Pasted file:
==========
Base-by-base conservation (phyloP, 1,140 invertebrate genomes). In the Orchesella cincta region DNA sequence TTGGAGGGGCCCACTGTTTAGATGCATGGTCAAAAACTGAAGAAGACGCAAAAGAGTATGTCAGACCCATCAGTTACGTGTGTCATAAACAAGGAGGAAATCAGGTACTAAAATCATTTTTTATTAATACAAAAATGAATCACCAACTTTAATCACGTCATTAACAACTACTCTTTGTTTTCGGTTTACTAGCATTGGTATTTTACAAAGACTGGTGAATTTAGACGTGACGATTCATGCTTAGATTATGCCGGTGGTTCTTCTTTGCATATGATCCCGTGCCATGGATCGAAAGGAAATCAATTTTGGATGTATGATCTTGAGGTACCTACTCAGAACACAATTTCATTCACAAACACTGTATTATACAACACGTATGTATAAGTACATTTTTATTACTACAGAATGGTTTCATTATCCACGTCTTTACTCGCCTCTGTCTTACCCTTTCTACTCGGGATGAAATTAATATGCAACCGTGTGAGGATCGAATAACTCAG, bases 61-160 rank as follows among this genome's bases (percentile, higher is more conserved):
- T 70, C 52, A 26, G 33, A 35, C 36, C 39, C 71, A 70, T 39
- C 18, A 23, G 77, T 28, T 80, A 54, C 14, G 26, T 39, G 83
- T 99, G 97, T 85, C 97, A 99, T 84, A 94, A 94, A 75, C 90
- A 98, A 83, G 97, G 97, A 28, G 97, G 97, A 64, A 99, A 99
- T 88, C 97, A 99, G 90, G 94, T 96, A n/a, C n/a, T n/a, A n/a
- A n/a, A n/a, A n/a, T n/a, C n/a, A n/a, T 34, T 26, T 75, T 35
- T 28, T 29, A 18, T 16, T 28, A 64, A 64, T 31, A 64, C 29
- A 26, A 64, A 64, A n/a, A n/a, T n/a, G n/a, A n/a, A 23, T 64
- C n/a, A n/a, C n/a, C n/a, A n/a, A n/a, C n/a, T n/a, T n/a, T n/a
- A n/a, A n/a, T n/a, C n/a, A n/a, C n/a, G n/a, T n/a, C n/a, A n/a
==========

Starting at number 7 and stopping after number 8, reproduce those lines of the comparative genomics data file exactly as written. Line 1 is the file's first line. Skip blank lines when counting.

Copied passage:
- A n/a, A n/a, A n/a, T n/a, C n/a, A n/a, T 34, T 26, T 75, T 35
- T 28, T 29, A 18, T 16, T 28, A 64, A 64, T 31, A 64, C 29